Junior Academy wall may mean trees lost

Private school ordered to put up wall for privacy, noise barrier
Complying could mean trees damaged and cut down in process
Kris Scheuer
(Written for Town Crier June 17.)

Junior Academy parent Marva Gragtmans's concerned if a masonry wall is built, trees could be cut down or injured in process. Photo by Kris Scheuer/Town Crier.

Junior Academy is in a quandary.
It was told by the Ontario Municipal Board to build a masonry wall between the school and its neighbours to lessen noise and increase privacy for residents next door.
However, to do that the school may have to remove five trees and damage 18 others says an arborist hired by the school.
“No one in the community benefits from the destruction of 10–12 trees,” said Junior Academy parent Marva Gragtmans. “In North Toronto we have a great canopy but we are losing old trees especially in storms.”
Instead, the school is proposing erecting a wooden fence to comply with the 2006 ruling which required the construction of a 2.4-metre high masonry wall at the Bayview and Lawrence facility.“We have additional information (now) that we didn’t have at the OMB hearing,” said Dianne Johnson, Junior Academy principal. “I think a wooden fence makes more sense. It’s not that we are trying to avoid putting up a fence.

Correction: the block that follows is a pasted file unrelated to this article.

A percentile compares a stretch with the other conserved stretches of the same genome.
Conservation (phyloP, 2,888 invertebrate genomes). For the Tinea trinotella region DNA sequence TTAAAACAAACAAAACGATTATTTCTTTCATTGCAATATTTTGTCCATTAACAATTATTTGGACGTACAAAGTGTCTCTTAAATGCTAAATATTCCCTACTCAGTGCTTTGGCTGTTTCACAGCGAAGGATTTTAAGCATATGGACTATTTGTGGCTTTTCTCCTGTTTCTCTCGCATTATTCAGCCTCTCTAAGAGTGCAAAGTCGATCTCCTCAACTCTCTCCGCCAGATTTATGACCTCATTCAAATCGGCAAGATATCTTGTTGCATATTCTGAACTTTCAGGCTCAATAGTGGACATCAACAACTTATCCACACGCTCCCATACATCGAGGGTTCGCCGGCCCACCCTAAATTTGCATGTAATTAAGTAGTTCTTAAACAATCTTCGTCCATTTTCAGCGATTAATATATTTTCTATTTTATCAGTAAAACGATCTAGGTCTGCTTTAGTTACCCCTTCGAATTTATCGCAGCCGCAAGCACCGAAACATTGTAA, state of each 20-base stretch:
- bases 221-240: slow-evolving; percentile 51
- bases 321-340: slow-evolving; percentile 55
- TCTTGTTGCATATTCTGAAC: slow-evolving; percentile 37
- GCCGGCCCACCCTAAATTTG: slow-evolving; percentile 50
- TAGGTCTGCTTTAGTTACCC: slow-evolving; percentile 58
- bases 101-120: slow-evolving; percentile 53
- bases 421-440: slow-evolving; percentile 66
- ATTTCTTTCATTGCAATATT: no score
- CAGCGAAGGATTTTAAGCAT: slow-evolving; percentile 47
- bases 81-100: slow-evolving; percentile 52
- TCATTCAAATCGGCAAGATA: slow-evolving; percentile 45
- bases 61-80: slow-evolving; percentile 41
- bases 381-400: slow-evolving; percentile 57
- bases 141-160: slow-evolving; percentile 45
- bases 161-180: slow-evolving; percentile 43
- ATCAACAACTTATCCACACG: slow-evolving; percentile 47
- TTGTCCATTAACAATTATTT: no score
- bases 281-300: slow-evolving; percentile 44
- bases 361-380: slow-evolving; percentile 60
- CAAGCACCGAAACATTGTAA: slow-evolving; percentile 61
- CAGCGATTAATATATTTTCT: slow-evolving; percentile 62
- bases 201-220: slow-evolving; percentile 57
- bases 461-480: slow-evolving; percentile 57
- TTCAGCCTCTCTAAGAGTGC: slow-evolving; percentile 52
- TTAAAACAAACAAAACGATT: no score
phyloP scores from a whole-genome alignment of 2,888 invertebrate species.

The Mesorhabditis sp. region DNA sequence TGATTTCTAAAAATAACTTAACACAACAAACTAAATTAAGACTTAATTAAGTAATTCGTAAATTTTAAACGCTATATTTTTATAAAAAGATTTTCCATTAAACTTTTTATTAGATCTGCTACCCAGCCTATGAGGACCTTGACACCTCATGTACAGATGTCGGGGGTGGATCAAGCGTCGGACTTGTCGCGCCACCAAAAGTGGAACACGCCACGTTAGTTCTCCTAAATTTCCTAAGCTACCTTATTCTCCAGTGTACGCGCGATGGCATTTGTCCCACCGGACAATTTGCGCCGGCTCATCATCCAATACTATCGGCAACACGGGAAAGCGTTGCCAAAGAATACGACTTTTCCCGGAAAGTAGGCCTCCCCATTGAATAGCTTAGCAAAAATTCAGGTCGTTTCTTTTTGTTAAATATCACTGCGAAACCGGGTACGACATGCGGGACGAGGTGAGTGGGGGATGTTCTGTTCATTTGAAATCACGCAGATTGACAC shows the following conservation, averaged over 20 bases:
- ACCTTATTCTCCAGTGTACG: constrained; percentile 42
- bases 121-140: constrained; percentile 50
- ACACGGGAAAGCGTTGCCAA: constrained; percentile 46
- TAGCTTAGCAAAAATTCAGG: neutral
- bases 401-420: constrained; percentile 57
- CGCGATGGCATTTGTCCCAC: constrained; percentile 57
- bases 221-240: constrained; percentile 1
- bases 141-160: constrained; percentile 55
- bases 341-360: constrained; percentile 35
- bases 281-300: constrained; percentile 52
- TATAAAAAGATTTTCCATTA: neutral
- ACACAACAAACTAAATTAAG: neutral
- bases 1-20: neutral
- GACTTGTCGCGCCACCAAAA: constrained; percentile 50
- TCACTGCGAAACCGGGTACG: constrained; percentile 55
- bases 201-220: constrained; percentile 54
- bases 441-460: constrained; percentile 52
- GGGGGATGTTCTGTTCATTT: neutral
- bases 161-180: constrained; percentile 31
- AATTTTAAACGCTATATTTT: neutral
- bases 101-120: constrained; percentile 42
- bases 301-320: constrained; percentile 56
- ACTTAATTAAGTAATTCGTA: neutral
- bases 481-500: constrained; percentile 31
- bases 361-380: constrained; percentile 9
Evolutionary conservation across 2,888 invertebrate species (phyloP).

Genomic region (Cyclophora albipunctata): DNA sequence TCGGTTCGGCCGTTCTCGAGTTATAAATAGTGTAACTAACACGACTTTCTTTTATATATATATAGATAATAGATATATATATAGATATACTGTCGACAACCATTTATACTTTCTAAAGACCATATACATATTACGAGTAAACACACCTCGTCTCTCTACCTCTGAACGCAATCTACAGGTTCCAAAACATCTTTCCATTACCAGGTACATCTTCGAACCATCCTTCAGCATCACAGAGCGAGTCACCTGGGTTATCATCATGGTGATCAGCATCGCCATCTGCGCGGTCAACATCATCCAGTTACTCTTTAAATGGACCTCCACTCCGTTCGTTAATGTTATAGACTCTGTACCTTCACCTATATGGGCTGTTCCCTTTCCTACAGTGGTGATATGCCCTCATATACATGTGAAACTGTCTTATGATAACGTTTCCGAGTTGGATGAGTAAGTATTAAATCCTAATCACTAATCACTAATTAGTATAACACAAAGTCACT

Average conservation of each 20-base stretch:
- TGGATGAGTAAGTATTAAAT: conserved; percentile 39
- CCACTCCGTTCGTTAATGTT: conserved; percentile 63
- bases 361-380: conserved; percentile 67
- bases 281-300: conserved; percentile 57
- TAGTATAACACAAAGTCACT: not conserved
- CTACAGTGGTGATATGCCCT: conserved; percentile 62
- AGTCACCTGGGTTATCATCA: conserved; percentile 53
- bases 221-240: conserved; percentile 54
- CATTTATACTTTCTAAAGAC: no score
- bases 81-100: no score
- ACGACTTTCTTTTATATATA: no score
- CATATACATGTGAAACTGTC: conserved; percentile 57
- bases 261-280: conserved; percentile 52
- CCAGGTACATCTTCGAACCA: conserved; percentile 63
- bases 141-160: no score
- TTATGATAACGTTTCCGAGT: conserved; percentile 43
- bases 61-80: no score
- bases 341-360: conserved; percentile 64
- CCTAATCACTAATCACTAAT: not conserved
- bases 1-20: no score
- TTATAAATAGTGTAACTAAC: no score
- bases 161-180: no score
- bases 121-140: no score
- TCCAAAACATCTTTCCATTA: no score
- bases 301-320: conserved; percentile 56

“If we changed from masonry to wood, we would achieve the same purpose of privacy for kids and noise barrier without removing trees,” said Johnson from her office overlooking the trees.
But in order to make that change councillor Cliff Jenkins said the school has to submit a plan to build the masonry fence first so the forestry department can see exactly where the wall’s pier footings will be located and read the applicant’s arborist report on tree impact.
“What forestry always does is we look at the requirements and how to minimize or avoid any injury to trees,” said Richard Ubbens the city’s chief arborist. “That’s also the applicant’s job as well.”
While a wood fence could be a possibility, the final decision may rest with the Ontario Municipal Board according to Ubbens.
The irony of removing trees in order to build a wall isn’t lost on Gragtmans.
“No newly constructed wall of any material or size can provide the privacy, noise, or pollution buffer that the existing trees already do,” she said in an email.
Jenkins concurs.
“I’d like to see trees preserved and I’d like to see neighbours receive mitigation approved at the (Ontario Municipal Board),” said Jenkins. “I’d like to see both things occur if possible.”


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